MOLDOVAN COMMUNISTS APPEAL TO FORMER CPSU MEMBERS. The
Central Committee of the Party of Communists of Moldova on 6
August appealed to former CPSU members to join its ranks, Infotag
reported. The party's first secretary, Vladimir Voronin, said former
membership of the CPSU would be recognized by his formation as
counting for seniority. He attacked leaders of states that were
included in the former USSR, saying that they "strive to erase from
the minds of the people notions such as communism and socialism,
the rule of the people, Lenin, October." Voronin also announced that
his party has collected the 200,000 signatures necessary to force a
debate in the parliament on holding a referendum on the law of land
tradability. The law, which Voronin's party opposes, was approved
by the legislature.

OTHER MOLDOVAN POLITICAL DEVELOPMENTS. The Peasant
Christian Democratic Party of Moldova (PTCDM) on 7 August decided
to join the right-wing Democratic Convention of Moldova (CDM)
alliance, BASA-press reported. For this purpose, the PTCDM has left
the Alliance of Democratic Forces (AFD). Two other former AFD
members, the Ecologist Party and the Women's Christian Democratic
League, had left that alliance in order to join the CDM, which also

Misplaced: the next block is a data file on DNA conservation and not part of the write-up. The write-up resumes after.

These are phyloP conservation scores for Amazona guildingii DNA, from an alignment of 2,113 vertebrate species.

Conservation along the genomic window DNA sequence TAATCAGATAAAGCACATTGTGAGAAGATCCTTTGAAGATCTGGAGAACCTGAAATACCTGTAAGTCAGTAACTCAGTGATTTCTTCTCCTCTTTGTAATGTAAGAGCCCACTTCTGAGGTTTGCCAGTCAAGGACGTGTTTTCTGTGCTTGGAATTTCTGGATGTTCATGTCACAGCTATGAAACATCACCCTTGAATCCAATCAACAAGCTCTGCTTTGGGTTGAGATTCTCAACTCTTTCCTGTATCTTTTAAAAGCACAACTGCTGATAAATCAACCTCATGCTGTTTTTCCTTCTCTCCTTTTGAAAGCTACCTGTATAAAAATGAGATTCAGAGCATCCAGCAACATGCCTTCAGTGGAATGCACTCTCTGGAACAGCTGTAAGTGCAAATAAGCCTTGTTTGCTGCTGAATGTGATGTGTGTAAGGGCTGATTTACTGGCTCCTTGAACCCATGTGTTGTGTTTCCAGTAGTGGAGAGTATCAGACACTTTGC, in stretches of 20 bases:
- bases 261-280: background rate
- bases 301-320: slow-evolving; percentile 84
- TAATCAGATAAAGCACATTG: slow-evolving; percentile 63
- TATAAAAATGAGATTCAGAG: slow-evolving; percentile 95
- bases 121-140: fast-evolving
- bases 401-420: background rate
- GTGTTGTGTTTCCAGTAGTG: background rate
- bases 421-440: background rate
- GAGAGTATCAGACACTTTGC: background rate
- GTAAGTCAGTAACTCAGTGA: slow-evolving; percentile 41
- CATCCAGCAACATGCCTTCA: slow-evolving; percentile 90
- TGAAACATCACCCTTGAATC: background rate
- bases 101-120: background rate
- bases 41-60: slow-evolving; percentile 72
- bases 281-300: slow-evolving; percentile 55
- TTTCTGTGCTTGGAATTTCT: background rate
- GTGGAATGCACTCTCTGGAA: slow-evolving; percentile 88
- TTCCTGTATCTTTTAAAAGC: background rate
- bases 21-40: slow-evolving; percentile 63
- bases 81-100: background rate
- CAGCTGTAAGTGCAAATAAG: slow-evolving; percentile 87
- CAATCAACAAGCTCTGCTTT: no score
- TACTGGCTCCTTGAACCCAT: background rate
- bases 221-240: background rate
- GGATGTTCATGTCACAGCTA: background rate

includes the Popular Christian Democratic Front, the Moldovan Party
of Rebirth and Conciliation and a group of leaders who recently left
the Moldovan National Peasant Party. Also on 7 August, the Ministry
of Justice officially registered the Moldovan Civic Party headed by
Vladimir Slonari, who left the Socialist Unity-Edinstvo faction. The
new party defines itself as "centrist."

BULGARIAN SOCIALISTS CRITICIZE TEACHING OF RELIGION IN
SCHOOLS. The opposition Socialist Party on 7 August criticized the
government's decision to give pupils the option of studying religion
in school. The party said the introduction of religion in classes would
lead to "greater alienation on an ethnic and religious basis," RFE/RL's
Sofia bureau reported. They warned against infringing on the
separation of state and church. The official press agency BTA
reported on 6 August that in the new school year beginning in
September, pupils aged 7 to 10 will be able to study religion once a
week with theology teachers, if they want to do so.